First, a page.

When I first visited Athens back in 1979, it was the Plaka that attracted me most.  I stayed in an old walk-hotel on Aeolou St. and wandered the area (though for some odd reason, those first few visits I totally missed Plaka Square, choosing instead to hang out in the area around Hadrian's Library and the old Roman Agora.  Perhaps because I had made friends with the taverna workers there and they always made me feel at home.

 I decided to go to live in Athens in 1983 but a friend and I had an apartment farther away in the Koukaki district.  It wasn't until 1984 that I moved into Plaka in a basement suite at #14 Vironos St.
This appealed to me partly because "Vironos Street" was "Byron's Street" named so because at one time there was a small monastery at the end of the street where he used to stay. And right around the corner from that was Shelley Street named after Percy Byce Shelley,  Bryon's poet friend. 

My suite opened to a lovely courtyard in which there was another small house (spitaki) and over the years a variety of interesting people lived there including artists and writers.  Most of my years at #14 though it was Roberto, an artist from Argentina, who became my best friend. The owners lived upstairs, Dina and Ioannis and yiayia - lovely people, so friendly and accommodating. And in another small house behind Robert's spitaki, in a back courtyard, was a workshop of one of the curator's of the acropolis museum (the old museum) where he was often restoring old statues.

Down the street at the place where Bryon used to live, there was a milk shop. The excavation on the old monastery site had caused a lot of dust so we called it "The Dirty Corner".  Right there at the corner was the old monument of Lysikratis, a tripod monument award the chorus of a drama held long ago in the ancient theatre of Dionysus.  This are, it seems, was once the theatrical part of old Athens. That suited me fine!
Milk shop (now a posh cafe) at the "Dirty Corner"

I still love browsing around Plaka every time I'm in Athens. It's quite touristy with many souvenir shops, tavernas and tables crowded with visitors, but it's a fun part of town.  I used to pass #14 every day I was there and look through the gate. Sadly the owners are no longer there and the last time I went the gateway was totally boarded up.  The Dirty Corner is now a rather posh restaurant. And the dust is gone from the excavations. 

One of the things about Plaka is all the graffiti. This is a big thing in Athens - good or bad. I find it upsetting in some cases but in others it is attractive and artistic. Sometimes it's political slogans or people's names sprayed on the old walls, but often it is well-crafted artwork. What I don't like is when it's sprayed on neo-classical buildings.

There's lots to see around Plaka from the shops to the old ruins and Plaka Square is a great place to meet up and enjoy a cold frappe or a beer at one of the sidewalk tables, or to just sit inside the square on a bench under the trees to watch passers-by.
One of my favorite taverans on Tripidon Street

Plaka is the old Athens and that's what I like most about it -- philosophers and dramatists once walked those cobbled streets. And yes, people like Byron and Shelley too!  And once when I was sitting in Square who came strolling by escorted by her 'bodyguards', dressed all in white, her red-gold hair like a halo, but the beautiful Greek actress Melina Mercouri.  There's a museum for her now in one of the old houses.
Roman Agora

former Mosque, now folk art museum

Former Turkish school

Plaka Street

Plaka Wine Bar

From Plaka you can visit the Monastiraki bazaar and experience some of the Ottoman parts of the city alongside the Roman.  And towering above it all is the magnificent Acropolis crowned with the Parthenon.  If you want some quiet away from the bustle of it all walk along the pedestrian roadway beside the Herod Atticus Theatre and you'll come to the tree-covered Filopappou Hill and a bit farther than that, pathways through the trees will lead you to the Hill of Nymphs, my favorite picnic spot.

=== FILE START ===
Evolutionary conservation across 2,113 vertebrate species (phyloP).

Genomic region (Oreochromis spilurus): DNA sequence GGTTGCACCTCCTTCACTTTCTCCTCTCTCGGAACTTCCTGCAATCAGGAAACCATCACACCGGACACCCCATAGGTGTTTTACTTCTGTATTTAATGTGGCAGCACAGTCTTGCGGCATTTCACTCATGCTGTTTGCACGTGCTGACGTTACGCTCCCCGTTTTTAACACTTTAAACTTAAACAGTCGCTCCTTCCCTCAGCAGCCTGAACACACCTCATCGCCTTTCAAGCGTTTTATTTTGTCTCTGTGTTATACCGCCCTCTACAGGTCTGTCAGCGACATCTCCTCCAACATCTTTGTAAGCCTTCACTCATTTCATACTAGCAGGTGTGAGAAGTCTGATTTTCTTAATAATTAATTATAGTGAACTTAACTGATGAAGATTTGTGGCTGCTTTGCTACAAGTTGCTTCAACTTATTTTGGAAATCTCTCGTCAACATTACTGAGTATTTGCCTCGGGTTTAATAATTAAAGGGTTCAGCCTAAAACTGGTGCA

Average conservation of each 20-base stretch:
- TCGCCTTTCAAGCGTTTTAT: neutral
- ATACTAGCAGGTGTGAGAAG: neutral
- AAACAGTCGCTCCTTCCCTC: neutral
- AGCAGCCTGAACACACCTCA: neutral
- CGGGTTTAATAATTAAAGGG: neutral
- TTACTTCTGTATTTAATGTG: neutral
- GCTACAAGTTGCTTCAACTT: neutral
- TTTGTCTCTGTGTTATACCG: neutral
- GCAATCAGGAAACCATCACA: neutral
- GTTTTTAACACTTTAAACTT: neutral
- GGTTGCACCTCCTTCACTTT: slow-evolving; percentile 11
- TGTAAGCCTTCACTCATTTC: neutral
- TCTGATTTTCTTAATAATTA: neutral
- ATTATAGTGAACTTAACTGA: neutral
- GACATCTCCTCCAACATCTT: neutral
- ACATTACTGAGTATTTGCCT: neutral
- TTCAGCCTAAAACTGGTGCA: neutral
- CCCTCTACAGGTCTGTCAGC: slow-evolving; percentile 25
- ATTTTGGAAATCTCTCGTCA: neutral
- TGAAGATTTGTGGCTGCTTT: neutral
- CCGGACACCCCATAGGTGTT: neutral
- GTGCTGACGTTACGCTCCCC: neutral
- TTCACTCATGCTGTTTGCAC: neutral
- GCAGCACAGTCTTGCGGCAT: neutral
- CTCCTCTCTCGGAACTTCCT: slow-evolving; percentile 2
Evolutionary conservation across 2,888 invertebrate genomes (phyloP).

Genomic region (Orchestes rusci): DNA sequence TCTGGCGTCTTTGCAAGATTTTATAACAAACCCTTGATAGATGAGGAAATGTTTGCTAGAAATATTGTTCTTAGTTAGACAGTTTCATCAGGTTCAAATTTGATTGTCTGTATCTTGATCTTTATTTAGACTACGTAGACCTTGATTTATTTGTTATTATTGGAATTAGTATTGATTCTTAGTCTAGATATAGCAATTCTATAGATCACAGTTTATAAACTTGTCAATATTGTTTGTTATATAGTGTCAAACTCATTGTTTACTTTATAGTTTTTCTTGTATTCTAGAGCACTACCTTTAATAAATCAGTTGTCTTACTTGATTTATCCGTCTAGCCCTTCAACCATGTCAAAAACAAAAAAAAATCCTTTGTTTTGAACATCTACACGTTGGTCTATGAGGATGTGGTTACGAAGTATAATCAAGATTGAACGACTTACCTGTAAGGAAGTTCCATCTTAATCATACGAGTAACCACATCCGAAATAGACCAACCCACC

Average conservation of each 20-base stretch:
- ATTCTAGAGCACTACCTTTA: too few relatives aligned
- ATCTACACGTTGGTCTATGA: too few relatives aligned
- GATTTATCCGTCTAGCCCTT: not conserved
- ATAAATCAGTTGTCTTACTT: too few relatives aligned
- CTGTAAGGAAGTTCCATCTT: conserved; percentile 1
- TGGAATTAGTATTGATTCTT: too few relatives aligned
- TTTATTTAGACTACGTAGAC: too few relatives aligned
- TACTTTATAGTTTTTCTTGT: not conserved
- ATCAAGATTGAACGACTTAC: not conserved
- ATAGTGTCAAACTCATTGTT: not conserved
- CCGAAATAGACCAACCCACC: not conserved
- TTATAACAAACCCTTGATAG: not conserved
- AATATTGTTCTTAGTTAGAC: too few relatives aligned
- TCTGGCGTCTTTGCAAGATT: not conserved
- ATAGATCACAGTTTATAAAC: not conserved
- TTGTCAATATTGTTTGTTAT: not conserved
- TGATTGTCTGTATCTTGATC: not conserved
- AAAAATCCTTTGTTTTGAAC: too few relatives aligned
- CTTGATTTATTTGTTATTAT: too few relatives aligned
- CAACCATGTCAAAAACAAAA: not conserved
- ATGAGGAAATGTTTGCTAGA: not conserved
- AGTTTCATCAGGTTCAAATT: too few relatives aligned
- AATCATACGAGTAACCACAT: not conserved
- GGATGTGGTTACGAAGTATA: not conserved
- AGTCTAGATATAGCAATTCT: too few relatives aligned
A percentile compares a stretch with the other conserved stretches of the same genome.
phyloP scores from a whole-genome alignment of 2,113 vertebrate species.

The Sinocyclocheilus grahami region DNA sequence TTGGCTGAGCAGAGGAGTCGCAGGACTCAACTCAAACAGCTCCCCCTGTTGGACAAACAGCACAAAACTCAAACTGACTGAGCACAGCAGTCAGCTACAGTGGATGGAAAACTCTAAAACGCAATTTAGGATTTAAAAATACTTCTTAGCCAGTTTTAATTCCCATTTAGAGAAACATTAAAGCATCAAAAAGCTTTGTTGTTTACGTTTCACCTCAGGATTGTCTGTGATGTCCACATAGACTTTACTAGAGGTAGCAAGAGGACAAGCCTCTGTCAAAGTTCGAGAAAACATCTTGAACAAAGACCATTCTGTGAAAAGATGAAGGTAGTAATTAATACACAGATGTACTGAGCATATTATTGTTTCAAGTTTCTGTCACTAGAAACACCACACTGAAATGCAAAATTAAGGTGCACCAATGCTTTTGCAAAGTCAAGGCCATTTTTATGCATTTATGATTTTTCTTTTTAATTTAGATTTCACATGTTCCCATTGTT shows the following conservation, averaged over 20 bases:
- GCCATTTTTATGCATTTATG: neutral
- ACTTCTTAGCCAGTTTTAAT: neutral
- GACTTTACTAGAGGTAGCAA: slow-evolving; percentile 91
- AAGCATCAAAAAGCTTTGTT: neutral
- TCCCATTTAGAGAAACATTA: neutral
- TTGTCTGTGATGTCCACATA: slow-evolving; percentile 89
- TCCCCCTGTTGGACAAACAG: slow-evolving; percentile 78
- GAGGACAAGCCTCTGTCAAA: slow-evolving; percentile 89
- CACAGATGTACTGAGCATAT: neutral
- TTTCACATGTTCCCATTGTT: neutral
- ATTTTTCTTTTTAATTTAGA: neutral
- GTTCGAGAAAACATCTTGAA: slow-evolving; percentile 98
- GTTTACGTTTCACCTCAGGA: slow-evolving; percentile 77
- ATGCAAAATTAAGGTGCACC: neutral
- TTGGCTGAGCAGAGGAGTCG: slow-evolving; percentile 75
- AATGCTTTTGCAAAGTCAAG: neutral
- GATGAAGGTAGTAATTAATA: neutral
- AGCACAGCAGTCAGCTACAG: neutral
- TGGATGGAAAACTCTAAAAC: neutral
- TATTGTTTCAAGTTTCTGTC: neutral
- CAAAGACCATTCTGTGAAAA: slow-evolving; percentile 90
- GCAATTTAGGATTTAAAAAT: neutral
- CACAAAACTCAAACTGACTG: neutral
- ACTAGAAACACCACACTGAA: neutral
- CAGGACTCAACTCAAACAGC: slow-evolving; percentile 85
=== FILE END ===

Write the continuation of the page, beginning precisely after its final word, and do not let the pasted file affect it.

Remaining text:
And whatever you do, don't miss the New Acropolis Museum which is one of the most wonderful museums I've ever visited. I had the thrill of watching it being built from the first excavations to the shining finished product. It's all part of my old 'hood!

Tuesday, February 17, 2015


Just west, beyond  Monastiraki and Thissio along Ermou Street, is the ancient city wall of Athens and the great Dipylon Gate, once the busiest part of the city.  The road from Pireaus and Eleusis lead here. Next to it is the Sacred Gate, a ceremonial entrance or "Sacred Way" used for the Panathenai and Eleusinian processionals. Between the two gates are the foundations of a building known as the Pompeion where preparations for the processionals were made.

City Wall

Along the area near the Kermeikos is where the potters of ancient Athens had their shops and plied their trade (ceramics= keramikos) .  The area, called Kermeikos, just outside the gates, is where the Street of Tombs was located.  Here wealthy and important families buried their dead marking the way with elaborate statuary.  Many of these still survive making it an interesting place to walk about.

The site, along these important roads that led into the city, was a prestigious one. Among the grave markers are the flat, vertical stele of the Classical period and sarcophagi from later Hellenistic and Roman times. Some of the monuments are memorials to soldiers killed in wars such as the large tomb with a semicircular base as you enter the pathway, a Memorial to Dexileos, a 20-year old who was killed in battle in Corinth in 394 BC.  Adjacent to it is the Monument of Dionysios of Kollytos, a pillar stele supporting a bull carved from Pentelic marble.

I love wandering around the Kerameikos, exploring the many grave monuments and imagining life as it must have been, the bustle of people coming and going on those roads.  One of the roads leads to Plato's Academy. Imagine the philosopher and his followers walking there on their way to the Agora.

There's a museum on the site too and it contains many of the interesting artifacts collected from the area including some beautiful ceramics and burial finds such as children's toys, jewelry and other objects.

The site is open daily April - Sept 8 am - 7.30 pm, Oct - March 8.30 am - 3 pm. The museum opens at 11 am. Admission  2 Euro or it is included in a joint Acropolis ticket.